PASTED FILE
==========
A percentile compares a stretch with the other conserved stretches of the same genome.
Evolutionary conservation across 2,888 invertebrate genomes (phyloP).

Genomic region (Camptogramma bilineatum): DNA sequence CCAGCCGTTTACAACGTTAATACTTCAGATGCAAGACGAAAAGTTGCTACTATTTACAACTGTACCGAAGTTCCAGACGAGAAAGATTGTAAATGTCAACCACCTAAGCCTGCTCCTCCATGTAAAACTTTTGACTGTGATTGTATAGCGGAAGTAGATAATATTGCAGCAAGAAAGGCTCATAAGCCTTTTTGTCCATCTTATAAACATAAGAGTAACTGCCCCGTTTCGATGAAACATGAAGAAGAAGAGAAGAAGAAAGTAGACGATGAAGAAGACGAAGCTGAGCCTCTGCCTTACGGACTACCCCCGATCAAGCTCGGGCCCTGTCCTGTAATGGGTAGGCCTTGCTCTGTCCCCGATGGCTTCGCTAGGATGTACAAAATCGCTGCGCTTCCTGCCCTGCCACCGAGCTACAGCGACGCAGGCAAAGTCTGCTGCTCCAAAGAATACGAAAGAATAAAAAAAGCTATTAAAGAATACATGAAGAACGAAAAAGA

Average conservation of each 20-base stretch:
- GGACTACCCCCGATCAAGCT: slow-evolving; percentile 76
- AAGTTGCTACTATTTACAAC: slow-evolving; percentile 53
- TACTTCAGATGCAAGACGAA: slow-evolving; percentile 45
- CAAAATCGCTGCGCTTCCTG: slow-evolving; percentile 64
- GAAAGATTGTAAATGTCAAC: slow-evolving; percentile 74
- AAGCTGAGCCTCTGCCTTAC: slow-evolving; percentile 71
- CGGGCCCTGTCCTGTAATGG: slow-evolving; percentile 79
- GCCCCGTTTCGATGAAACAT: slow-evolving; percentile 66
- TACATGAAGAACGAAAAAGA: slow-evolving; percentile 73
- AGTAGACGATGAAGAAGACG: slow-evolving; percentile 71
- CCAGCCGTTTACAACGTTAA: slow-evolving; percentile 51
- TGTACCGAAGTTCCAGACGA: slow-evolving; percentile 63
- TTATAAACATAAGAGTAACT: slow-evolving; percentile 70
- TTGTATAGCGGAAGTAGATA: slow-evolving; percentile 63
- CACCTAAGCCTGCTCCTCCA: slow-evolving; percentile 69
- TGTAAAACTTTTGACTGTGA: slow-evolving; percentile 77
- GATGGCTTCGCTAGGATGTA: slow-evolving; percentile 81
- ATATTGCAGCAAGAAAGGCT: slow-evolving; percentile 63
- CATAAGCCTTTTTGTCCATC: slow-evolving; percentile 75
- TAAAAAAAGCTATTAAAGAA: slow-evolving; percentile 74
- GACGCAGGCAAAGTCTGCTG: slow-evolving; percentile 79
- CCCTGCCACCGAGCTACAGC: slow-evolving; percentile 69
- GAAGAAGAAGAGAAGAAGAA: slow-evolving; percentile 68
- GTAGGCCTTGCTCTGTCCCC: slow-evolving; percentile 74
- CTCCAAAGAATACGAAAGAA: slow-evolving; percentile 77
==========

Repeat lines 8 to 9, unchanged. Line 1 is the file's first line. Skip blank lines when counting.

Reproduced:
- CAAAATCGCTGCGCTTCCTG: slow-evolving; percentile 64
- GAAAGATTGTAAATGTCAAC: slow-evolving; percentile 74